In one of my earlier articles, I have discussed the one the applications of the Heisenberg uncertainty principle that is non-existence of electron in the nucleus. Let us discuss today the one more application of the Heisenberg uncertainty principle that is the determination of the radius of the Bohr’s first orbit. Let us start:

If ∆x and ∆p_{x} are the uncertainties in the simultaneous measurements of position and momentum of the electron in the first orbit, then from uncertainty principle

∆x∆p_{x} = Ћ

Where Ћ = h/2∏

Or ∆p_{x} = Ћ /∆x (1)

As kinetic energy is given as

K = p^{2}/2m

Then uncertainty in K.E is

∆K =∆p^{2}_{x/2m}

Put equation (i) in above equation

∆K= Ћ^{2} /2m(∆x)^{2} (2)

As potential energy is given by

∆V= -1/4∏ε_{0 }Ze^{2}/∆x (3)

The uncertainty in total energy is given by adding equations (2) and (3), that is

∆E= ∆K+∆V

= Ћ^{2} /2∏(∆x)^{2} –Ze^{2}/4∏ε_{0}∆x

If ∆x = r= radius of Bohr’s orbit, then

∆E= Ћ^{2} /2mr^{2} –Ze^{2}/4∏ε_{0}r (4)

The Uncertainty in total energy will be minimum if

d(∆E)/dr=0 and d^{2(}(∆E)/dr^{2} is positive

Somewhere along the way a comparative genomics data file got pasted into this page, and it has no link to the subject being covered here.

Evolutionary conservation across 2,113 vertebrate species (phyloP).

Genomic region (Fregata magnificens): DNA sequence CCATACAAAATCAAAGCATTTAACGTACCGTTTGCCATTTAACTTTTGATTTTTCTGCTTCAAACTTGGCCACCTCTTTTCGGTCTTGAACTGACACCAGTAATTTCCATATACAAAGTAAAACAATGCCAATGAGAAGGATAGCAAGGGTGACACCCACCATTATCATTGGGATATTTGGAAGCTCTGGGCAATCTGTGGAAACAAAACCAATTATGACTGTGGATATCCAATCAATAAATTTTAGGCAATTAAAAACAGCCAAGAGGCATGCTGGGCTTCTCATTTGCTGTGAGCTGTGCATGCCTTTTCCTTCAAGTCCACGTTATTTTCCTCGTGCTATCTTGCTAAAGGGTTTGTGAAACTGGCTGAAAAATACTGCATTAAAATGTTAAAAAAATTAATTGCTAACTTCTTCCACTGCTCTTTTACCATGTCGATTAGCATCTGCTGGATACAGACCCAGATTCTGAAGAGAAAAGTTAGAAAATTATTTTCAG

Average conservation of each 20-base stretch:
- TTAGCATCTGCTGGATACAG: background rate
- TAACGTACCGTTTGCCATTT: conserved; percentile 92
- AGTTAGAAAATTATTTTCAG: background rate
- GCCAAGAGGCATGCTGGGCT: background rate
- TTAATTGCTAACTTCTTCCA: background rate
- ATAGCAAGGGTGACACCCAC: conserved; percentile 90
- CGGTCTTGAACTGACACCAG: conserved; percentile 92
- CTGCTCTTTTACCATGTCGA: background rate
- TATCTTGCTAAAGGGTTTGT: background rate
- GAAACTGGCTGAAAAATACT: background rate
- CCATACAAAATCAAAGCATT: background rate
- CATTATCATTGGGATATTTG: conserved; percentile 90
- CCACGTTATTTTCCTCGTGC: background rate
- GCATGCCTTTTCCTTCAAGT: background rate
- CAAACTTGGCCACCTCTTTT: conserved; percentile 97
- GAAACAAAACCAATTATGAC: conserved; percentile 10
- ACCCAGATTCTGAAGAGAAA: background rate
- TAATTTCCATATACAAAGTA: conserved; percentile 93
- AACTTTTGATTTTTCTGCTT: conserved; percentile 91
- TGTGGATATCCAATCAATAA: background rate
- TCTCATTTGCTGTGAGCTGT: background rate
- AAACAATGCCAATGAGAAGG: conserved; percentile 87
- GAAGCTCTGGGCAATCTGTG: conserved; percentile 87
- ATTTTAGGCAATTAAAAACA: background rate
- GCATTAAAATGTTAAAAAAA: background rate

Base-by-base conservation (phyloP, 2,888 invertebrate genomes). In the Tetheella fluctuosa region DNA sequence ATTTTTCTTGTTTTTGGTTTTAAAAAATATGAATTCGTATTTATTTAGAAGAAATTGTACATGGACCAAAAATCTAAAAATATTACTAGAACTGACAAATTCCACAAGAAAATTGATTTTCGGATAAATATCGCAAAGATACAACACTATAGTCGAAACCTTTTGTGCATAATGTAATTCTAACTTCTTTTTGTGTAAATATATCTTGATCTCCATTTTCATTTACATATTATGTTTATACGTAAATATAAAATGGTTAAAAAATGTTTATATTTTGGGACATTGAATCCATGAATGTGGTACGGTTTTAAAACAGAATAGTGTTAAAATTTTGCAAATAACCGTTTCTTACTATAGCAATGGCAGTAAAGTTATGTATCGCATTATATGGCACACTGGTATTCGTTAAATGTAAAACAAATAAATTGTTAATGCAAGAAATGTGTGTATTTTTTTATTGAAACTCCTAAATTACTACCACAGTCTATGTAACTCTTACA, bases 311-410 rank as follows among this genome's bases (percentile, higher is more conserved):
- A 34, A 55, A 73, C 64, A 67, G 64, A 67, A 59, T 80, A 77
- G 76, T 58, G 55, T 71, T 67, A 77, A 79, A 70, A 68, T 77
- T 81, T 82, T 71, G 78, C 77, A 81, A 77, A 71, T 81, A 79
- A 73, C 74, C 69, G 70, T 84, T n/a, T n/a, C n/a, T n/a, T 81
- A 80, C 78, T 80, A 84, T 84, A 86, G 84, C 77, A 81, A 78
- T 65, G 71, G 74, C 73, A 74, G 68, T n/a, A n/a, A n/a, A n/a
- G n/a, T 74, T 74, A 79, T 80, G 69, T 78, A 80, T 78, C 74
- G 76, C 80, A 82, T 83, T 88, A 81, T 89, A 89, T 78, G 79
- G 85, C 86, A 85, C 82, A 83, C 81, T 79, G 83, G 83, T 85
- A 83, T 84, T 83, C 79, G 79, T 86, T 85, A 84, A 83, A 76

Differentiating equation (4) w.r.t. r, we get

d(∆E)/dr=0= – Ћ^{ 2}/mr^{3}+Ze^{2}/4π ε_{0}r^{2} (5)

For minimum value of ∆E

d(∆E)/dr=0= – Ћ^{ 2}/mr^{2}+Ze^{2}/4π ε_{0}r^{2}

or Ze^{2}/4π ε_{0}r^{2}= Ћ^{ 2}/mr^{3}

Or r=4π ε_{0} Ћ^{ 2}/me^{2 }_{ }(6)

Further differentiating equation (5), we get

d^{2}(∆E)/dr^{2}=3 Ћ^{ 2}/mr^{4}-2Ze^{2}/4π ε_{0}r^{3}

By putting value of r from equation (6) in above equation, we get positive value of

d^{2}(∆E)/dr^{2}

Therefore equation (4) represents the condition of minimum in the first orbit.

Hence, the radius of first orbit is given by

r=4π ε_{0}Ћ^{ 2}/me^{2}=0.53 angstrom (For H atom Z=1)

Put value of r in equation (4), we get

E_{min}= -13.6 e V

This value is same as determined by using Bohr’s theory.

Therefore, with the help of Heisenberg’s uncertainty principle, one can determine the radius of the Bohr’s first orbit.